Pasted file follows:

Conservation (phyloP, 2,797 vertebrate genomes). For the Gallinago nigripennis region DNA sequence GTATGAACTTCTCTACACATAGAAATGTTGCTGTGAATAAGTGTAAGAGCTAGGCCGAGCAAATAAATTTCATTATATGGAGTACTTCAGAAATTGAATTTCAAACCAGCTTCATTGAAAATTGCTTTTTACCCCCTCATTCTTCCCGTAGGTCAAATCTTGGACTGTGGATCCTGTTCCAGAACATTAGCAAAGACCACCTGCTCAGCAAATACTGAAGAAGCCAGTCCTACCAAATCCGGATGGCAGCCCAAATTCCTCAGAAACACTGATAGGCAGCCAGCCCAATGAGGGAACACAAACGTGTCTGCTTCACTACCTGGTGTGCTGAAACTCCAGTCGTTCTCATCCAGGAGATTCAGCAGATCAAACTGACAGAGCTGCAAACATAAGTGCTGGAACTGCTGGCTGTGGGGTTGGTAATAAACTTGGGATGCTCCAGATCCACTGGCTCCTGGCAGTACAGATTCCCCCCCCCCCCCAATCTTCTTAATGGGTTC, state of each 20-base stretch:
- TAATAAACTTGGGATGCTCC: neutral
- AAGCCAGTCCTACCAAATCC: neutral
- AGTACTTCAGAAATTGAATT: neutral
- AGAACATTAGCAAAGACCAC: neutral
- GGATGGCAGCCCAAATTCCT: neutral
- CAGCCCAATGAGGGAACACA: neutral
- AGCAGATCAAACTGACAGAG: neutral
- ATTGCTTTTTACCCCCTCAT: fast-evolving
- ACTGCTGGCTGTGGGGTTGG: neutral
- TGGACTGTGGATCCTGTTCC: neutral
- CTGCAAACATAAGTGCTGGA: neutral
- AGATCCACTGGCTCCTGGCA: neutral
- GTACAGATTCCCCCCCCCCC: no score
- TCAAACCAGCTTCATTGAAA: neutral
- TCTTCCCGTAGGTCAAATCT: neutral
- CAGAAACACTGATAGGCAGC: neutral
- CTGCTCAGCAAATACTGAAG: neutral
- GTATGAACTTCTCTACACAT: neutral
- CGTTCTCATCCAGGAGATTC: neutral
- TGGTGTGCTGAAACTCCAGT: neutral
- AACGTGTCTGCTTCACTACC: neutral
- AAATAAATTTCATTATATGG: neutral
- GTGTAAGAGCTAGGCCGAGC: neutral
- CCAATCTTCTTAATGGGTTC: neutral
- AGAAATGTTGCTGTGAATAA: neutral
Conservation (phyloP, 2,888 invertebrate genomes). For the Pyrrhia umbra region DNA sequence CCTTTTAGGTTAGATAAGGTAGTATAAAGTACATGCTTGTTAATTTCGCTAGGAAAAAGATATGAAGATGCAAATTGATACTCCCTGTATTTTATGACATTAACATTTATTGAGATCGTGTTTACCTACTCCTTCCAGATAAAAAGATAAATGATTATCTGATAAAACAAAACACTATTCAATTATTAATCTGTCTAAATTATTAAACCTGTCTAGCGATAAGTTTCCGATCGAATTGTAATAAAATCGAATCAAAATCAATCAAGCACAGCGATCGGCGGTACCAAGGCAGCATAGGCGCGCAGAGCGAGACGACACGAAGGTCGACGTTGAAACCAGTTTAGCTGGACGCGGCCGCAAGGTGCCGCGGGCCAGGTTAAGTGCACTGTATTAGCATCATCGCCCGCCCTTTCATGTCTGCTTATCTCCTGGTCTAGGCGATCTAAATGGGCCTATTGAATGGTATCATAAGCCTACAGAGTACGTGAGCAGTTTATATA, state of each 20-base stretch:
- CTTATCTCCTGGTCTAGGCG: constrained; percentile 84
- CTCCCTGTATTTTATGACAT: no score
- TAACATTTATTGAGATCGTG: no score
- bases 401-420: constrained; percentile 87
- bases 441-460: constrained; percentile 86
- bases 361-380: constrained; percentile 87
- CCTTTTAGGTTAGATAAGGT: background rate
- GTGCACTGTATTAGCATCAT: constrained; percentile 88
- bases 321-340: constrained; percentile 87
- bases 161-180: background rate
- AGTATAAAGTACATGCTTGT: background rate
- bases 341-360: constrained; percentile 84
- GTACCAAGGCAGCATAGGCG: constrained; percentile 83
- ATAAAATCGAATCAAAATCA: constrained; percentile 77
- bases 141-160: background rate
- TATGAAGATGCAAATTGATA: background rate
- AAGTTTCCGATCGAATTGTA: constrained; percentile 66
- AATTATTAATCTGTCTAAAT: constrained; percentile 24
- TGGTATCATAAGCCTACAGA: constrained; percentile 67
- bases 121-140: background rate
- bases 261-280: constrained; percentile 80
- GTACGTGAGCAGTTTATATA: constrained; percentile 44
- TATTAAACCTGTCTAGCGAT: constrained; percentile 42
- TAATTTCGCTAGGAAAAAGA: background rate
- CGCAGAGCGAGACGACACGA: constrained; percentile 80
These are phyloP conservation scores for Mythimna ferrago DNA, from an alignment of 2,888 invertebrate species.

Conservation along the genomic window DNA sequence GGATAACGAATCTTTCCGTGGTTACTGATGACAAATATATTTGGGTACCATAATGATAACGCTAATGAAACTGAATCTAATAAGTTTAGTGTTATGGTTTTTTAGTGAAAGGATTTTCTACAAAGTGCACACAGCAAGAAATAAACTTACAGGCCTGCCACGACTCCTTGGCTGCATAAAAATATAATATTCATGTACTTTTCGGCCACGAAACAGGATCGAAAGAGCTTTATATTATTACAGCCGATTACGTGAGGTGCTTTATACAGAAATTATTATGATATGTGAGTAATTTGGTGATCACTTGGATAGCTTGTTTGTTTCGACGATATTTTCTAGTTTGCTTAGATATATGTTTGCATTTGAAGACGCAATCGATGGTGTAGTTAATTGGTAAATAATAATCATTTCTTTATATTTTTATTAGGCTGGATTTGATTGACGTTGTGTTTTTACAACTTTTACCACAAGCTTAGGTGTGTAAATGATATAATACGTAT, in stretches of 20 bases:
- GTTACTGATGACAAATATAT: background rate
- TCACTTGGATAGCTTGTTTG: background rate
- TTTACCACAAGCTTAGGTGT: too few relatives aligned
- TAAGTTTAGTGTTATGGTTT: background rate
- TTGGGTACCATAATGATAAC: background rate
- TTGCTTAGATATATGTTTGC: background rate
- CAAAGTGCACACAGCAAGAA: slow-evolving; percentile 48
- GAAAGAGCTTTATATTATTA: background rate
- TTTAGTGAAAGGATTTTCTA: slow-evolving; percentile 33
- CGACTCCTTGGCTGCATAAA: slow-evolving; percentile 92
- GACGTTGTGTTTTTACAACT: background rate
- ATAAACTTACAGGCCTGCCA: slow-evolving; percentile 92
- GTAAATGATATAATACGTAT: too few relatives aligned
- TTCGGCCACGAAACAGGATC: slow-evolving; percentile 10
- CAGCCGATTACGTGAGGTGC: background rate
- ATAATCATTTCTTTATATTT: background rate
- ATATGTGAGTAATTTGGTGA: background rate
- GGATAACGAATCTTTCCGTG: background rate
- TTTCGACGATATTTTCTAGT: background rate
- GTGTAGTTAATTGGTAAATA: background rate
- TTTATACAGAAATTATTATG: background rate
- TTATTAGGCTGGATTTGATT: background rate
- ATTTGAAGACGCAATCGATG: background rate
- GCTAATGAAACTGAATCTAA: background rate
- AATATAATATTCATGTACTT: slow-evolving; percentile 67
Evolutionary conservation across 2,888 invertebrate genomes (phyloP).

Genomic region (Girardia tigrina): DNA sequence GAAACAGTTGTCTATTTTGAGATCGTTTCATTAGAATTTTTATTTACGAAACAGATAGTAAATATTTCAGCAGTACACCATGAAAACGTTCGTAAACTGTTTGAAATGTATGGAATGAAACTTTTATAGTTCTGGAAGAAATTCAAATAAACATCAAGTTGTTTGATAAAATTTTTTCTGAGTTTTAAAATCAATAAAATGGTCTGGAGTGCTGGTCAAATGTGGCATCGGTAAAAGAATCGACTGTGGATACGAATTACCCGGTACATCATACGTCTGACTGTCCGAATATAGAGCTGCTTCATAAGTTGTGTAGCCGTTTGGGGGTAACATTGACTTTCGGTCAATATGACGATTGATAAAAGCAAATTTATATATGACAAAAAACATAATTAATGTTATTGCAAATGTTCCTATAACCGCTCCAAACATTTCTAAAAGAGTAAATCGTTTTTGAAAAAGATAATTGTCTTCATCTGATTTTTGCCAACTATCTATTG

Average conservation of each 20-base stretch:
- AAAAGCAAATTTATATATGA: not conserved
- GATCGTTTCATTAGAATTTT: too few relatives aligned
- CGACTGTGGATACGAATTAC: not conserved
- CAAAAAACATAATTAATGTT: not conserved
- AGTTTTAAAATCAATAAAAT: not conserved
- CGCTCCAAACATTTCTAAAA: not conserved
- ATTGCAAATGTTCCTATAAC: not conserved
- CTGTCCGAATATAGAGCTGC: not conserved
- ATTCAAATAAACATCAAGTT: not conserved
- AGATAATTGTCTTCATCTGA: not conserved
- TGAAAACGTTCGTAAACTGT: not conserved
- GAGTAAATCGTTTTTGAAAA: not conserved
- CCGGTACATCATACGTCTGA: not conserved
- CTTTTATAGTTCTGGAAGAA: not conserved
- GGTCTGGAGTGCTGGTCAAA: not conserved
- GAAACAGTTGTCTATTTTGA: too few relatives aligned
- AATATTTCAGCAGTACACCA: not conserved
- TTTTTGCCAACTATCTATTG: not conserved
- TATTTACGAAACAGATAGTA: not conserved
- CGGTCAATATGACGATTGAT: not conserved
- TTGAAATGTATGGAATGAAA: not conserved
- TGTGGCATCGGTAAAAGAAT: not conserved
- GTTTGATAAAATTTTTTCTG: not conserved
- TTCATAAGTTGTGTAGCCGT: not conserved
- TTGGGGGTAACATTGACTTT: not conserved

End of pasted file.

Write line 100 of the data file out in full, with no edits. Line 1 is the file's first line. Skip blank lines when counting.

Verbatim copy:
- TTTTTGCCAACTATCTATTG: not conserved